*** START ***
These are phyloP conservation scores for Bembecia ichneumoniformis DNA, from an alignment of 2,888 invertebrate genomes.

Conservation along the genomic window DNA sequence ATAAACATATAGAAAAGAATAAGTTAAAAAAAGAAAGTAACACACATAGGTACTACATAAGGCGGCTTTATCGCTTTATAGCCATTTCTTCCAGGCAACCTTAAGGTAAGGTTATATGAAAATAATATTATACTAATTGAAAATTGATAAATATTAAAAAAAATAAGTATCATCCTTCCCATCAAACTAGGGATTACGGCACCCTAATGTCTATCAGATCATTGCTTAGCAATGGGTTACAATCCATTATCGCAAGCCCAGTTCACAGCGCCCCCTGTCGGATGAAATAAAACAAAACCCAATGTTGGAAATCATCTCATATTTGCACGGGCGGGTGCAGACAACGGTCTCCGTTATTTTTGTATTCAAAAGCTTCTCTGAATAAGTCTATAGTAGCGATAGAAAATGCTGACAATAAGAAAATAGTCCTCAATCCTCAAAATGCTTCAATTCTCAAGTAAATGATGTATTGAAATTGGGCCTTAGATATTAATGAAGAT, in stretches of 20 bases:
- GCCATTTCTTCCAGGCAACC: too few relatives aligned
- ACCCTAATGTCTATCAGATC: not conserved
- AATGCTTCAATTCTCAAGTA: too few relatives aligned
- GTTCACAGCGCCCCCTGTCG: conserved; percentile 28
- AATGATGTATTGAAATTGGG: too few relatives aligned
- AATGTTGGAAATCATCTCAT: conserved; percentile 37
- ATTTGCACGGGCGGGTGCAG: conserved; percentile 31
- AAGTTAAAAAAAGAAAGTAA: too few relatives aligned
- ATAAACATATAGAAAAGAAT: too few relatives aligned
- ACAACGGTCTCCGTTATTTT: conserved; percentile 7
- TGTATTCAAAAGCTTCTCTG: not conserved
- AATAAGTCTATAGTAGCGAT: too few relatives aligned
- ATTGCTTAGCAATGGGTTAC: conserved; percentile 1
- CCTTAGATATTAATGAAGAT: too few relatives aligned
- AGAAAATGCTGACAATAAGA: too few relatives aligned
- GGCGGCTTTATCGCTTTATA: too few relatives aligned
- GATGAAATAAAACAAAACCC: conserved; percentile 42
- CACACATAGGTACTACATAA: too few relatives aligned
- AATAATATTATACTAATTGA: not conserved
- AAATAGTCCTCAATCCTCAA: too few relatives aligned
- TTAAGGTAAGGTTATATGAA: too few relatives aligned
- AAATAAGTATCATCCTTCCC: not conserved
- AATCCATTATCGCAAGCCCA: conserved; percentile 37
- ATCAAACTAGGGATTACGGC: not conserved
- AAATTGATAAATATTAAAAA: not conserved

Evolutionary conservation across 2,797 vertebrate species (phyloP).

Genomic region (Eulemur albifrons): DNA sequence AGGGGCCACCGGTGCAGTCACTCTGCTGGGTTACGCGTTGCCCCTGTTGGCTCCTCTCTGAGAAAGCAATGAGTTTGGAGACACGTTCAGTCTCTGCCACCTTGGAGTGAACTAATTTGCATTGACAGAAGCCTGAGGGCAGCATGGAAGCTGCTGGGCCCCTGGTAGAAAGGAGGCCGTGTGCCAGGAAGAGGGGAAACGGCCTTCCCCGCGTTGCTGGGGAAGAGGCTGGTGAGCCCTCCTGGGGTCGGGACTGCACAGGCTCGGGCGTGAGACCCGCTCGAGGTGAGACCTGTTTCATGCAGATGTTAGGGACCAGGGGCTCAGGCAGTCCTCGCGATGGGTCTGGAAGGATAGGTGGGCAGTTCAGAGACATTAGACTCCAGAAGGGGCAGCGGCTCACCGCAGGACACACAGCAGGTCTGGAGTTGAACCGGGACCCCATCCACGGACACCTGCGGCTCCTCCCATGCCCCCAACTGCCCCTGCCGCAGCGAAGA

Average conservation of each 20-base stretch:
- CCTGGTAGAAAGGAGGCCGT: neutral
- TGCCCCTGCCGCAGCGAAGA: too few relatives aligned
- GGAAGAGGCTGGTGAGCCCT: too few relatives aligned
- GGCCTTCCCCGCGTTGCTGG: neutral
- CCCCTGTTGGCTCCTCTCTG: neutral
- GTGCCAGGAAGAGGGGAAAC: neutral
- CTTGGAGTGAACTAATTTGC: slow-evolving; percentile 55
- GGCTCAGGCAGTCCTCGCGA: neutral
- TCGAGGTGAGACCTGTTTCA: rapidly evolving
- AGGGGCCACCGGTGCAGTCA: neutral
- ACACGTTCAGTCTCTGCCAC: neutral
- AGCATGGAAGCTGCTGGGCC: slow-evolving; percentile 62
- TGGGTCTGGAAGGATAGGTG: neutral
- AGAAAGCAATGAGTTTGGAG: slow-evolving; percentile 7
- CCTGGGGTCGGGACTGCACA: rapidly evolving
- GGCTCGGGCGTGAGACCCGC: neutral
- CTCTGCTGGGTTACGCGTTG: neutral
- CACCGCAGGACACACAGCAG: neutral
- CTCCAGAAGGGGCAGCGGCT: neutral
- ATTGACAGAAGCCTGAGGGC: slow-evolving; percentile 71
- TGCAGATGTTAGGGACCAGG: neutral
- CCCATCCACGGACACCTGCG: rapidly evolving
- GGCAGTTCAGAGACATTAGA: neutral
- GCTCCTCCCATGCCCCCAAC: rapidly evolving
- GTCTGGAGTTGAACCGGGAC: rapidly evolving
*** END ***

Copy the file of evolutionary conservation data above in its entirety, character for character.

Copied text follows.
These are phyloP conservation scores for Bembecia ichneumoniformis DNA, from an alignment of 2,888 invertebrate genomes.

Conservation along the genomic window DNA sequence ATAAACATATAGAAAAGAATAAGTTAAAAAAAGAAAGTAACACACATAGGTACTACATAAGGCGGCTTTATCGCTTTATAGCCATTTCTTCCAGGCAACCTTAAGGTAAGGTTATATGAAAATAATATTATACTAATTGAAAATTGATAAATATTAAAAAAAATAAGTATCATCCTTCCCATCAAACTAGGGATTACGGCACCCTAATGTCTATCAGATCATTGCTTAGCAATGGGTTACAATCCATTATCGCAAGCCCAGTTCACAGCGCCCCCTGTCGGATGAAATAAAACAAAACCCAATGTTGGAAATCATCTCATATTTGCACGGGCGGGTGCAGACAACGGTCTCCGTTATTTTTGTATTCAAAAGCTTCTCTGAATAAGTCTATAGTAGCGATAGAAAATGCTGACAATAAGAAAATAGTCCTCAATCCTCAAAATGCTTCAATTCTCAAGTAAATGATGTATTGAAATTGGGCCTTAGATATTAATGAAGAT, in stretches of 20 bases:
- GCCATTTCTTCCAGGCAACC: too few relatives aligned
- ACCCTAATGTCTATCAGATC: not conserved
- AATGCTTCAATTCTCAAGTA: too few relatives aligned
- GTTCACAGCGCCCCCTGTCG: conserved; percentile 28
- AATGATGTATTGAAATTGGG: too few relatives aligned
- AATGTTGGAAATCATCTCAT: conserved; percentile 37
- ATTTGCACGGGCGGGTGCAG: conserved; percentile 31
- AAGTTAAAAAAAGAAAGTAA: too few relatives aligned
- ATAAACATATAGAAAAGAAT: too few relatives aligned
- ACAACGGTCTCCGTTATTTT: conserved; percentile 7
- TGTATTCAAAAGCTTCTCTG: not conserved
- AATAAGTCTATAGTAGCGAT: too few relatives aligned
- ATTGCTTAGCAATGGGTTAC: conserved; percentile 1
- CCTTAGATATTAATGAAGAT: too few relatives aligned
- AGAAAATGCTGACAATAAGA: too few relatives aligned
- GGCGGCTTTATCGCTTTATA: too few relatives aligned
- GATGAAATAAAACAAAACCC: conserved; percentile 42
- CACACATAGGTACTACATAA: too few relatives aligned
- AATAATATTATACTAATTGA: not conserved
- AAATAGTCCTCAATCCTCAA: too few relatives aligned
- TTAAGGTAAGGTTATATGAA: too few relatives aligned
- AAATAAGTATCATCCTTCCC: not conserved
- AATCCATTATCGCAAGCCCA: conserved; percentile 37
- ATCAAACTAGGGATTACGGC: not conserved
- AAATTGATAAATATTAAAAA: not conserved

Evolutionary conservation across 2,797 vertebrate species (phyloP).

Genomic region (Eulemur albifrons): DNA sequence AGGGGCCACCGGTGCAGTCACTCTGCTGGGTTACGCGTTGCCCCTGTTGGCTCCTCTCTGAGAAAGCAATGAGTTTGGAGACACGTTCAGTCTCTGCCACCTTGGAGTGAACTAATTTGCATTGACAGAAGCCTGAGGGCAGCATGGAAGCTGCTGGGCCCCTGGTAGAAAGGAGGCCGTGTGCCAGGAAGAGGGGAAACGGCCTTCCCCGCGTTGCTGGGGAAGAGGCTGGTGAGCCCTCCTGGGGTCGGGACTGCACAGGCTCGGGCGTGAGACCCGCTCGAGGTGAGACCTGTTTCATGCAGATGTTAGGGACCAGGGGCTCAGGCAGTCCTCGCGATGGGTCTGGAAGGATAGGTGGGCAGTTCAGAGACATTAGACTCCAGAAGGGGCAGCGGCTCACCGCAGGACACACAGCAGGTCTGGAGTTGAACCGGGACCCCATCCACGGACACCTGCGGCTCCTCCCATGCCCCCAACTGCCCCTGCCGCAGCGAAGA

Average conservation of each 20-base stretch:
- CCTGGTAGAAAGGAGGCCGT: neutral
- TGCCCCTGCCGCAGCGAAGA: too few relatives aligned
- GGAAGAGGCTGGTGAGCCCT: too few relatives aligned
- GGCCTTCCCCGCGTTGCTGG: neutral
- CCCCTGTTGGCTCCTCTCTG: neutral
- GTGCCAGGAAGAGGGGAAAC: neutral
- CTTGGAGTGAACTAATTTGC: slow-evolving; percentile 55
- GGCTCAGGCAGTCCTCGCGA: neutral
- TCGAGGTGAGACCTGTTTCA: rapidly evolving
- AGGGGCCACCGGTGCAGTCA: neutral
- ACACGTTCAGTCTCTGCCAC: neutral
- AGCATGGAAGCTGCTGGGCC: slow-evolving; percentile 62
- TGGGTCTGGAAGGATAGGTG: neutral
- AGAAAGCAATGAGTTTGGAG: slow-evolving; percentile 7
- CCTGGGGTCGGGACTGCACA: rapidly evolving
- GGCTCGGGCGTGAGACCCGC: neutral
- CTCTGCTGGGTTACGCGTTG: neutral
- CACCGCAGGACACACAGCAG: neutral
- CTCCAGAAGGGGCAGCGGCT: neutral
- ATTGACAGAAGCCTGAGGGC: slow-evolving; percentile 71
- TGCAGATGTTAGGGACCAGG: neutral
- CCCATCCACGGACACCTGCG: rapidly evolving
- GGCAGTTCAGAGACATTAGA: neutral
- GCTCCTCCCATGCCCCCAAC: rapidly evolving
- GTCTGGAGTTGAACCGGGAC: rapidly evolving